Today we commemorate the birthday of Dr. Martin Luther King. The other day we heard a newsman say if he had lived he would have been 83 years old, but he didn’t and sadly birthdays cease once you die. So we remember him today as the 39 year old determined preacher who helped lead a movement that changed the world. When I was looking for a picture I initially pondered posting a picture of the monument, but that makes us look at him as bigger than life and so far from us mere mortals. The picture above depicts two people in love. A man and a woman. We idolize King and in doing that we do him a disservice. He was a man with all of the same baggage we carry. I’m sure there were times he felt insecure, uncertain and even afraid, but the real strength he showed was he moved ahead in spite of these feelings. He was committed to making a change. When was the last time you committed to anything? I am not suggesting that any of us will lead a movement, but what I am saying is let’s remember King was human just like us and he did something, and frankly we can too.

From MLK to Today Presented by CNN Offered A Unique Slice of History

Today CNN gave its audience the rare opportunity to hear Martin Luther King’s speech from the March on Washington. This speech lasted for 17 short minutes and we are most familiar with the “I Have a Dream” portion of the speech. This speech solidified Dr. King as a dreamer, but he was so much more than a dreamer. This speech was about economic empowerment. When you listen to the first part of the speech you sense a righteous indignation. Dr. King was telling America that black people were being denied their civil rights.  This speech was being delivered 100 years after the revocation of slavery but the reality is that black people were still not free. King talked about how blacks in the south were denied the right to vote and black people in the north did not feel they had anything to vote for. This feeling of irrelevance still exists in some sectors of our society. The other thing that is striking is how King knew to achieve things articulated in his speech he would need a multi-racial coalition and he paid tribute to the white people that were engaged in his movement.  On this King Day I was happy to be able to watch the speech with my children. Our children truly have no concept of all it took to even get this far and this speech was an excellent teaching tool. It was great that the King estate gave CNN the rights to show it today. We have come a long way but when we look around some things have changed, but there is still work to be done. As King said America wrote a check to the black community and it came back marked insufficient funds. Well, with the election of Barack Obama we see there is still something in that “bank” and that is why we still have hope.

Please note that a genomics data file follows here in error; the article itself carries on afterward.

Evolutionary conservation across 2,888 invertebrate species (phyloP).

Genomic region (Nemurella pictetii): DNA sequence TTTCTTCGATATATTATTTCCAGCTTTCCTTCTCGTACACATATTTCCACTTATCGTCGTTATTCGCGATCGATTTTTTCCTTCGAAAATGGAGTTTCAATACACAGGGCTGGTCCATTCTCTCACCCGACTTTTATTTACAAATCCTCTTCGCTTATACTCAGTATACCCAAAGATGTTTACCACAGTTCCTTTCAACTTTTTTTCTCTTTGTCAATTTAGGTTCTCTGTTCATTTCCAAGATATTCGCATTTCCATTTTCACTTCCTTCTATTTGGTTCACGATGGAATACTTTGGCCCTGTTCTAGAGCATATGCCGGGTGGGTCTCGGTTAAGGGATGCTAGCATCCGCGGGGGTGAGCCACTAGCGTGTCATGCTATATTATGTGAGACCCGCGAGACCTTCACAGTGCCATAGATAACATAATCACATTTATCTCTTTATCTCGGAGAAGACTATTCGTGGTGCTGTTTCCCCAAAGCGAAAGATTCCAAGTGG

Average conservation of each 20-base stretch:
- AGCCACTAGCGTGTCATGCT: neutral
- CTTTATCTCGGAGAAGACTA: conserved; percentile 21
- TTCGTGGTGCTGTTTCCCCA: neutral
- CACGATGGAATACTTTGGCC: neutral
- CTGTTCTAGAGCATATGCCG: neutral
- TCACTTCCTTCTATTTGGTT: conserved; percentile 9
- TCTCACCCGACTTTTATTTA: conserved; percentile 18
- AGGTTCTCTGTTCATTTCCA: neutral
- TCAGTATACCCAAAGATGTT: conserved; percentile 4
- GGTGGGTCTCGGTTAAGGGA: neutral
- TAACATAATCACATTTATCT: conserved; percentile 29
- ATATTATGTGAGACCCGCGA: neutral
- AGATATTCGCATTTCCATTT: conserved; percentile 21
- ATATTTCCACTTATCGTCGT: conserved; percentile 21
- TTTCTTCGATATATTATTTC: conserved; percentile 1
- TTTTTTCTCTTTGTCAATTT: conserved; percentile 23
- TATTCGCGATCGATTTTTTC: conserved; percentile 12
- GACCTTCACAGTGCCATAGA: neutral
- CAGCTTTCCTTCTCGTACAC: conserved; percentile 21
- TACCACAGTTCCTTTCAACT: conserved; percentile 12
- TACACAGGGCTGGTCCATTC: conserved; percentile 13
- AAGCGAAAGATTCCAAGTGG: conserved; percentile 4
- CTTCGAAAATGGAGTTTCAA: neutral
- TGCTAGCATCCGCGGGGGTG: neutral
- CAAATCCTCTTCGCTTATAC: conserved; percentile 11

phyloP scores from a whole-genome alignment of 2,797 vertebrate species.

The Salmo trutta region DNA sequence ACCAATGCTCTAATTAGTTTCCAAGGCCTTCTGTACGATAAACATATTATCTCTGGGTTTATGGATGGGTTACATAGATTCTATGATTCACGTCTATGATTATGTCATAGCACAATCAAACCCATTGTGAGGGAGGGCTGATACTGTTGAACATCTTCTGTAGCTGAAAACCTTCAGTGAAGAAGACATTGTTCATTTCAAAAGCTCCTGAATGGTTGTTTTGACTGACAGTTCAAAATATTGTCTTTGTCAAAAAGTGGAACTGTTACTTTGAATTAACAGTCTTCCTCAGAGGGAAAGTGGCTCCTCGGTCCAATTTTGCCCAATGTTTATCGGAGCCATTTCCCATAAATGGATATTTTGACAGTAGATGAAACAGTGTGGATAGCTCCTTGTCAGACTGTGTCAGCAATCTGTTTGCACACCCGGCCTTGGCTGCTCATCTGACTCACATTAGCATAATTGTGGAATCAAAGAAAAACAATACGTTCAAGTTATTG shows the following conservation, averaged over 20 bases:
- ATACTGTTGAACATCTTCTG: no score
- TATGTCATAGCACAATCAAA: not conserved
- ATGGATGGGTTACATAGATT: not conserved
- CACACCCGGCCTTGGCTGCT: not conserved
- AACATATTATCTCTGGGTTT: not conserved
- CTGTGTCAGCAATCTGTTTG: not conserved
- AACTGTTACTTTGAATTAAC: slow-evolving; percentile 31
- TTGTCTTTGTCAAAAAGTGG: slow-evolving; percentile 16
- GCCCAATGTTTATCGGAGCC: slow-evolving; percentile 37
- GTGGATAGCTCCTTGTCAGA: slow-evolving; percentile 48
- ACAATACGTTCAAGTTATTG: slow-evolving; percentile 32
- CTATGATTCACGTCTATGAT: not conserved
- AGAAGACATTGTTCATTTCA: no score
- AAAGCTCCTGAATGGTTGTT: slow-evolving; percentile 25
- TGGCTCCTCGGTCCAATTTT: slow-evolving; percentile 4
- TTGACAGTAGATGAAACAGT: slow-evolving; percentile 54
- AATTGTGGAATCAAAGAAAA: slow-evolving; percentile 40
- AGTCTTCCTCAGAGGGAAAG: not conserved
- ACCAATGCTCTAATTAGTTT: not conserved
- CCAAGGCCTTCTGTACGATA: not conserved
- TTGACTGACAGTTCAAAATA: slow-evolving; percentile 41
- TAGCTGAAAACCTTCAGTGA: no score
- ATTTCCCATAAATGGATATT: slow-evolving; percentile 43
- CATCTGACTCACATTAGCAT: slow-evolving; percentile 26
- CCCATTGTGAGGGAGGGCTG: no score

MLK’s Dream Did Not Include the Presidency

This year we celebrate Dr. King’s birthday and the next day we will have the honor of witnessing the swearing-in ceremony of the first African American president. America has come a long way since the March on Washington. We hear people say that Obama is the dream realized, but that is not really true. Obama’s victory does signify a major milestone for this country, but was this part of King’s dream? When King came to Washington he was extolling America to live up to its original promises.  This was a time in our country’s history where in many states African American citizens could not vote without fear of detrimental repercussions. This was a time when African American students were going to sub-standard schools. This was the era that saw George Wallace block the door to an African American student who was trying to enter the University of Alabama. Dr. King was asking for basic human rights that should have been guaranteed to all citizens. He spoke of being judged by the content of one’s character and not the color of one’s skin. So if he was demanding basic voting rights it is hard to conceive that he envisioned this day. Had Dr. King lived he would be 80 years old. As we have listened to African American citizens over the age of 70 most of them say they never thought they would see the day, and these are people who have lived 40 years longer then Dr. King.  Dr. King had the word and the dream for his generation, and now because of him we can dream even bigger.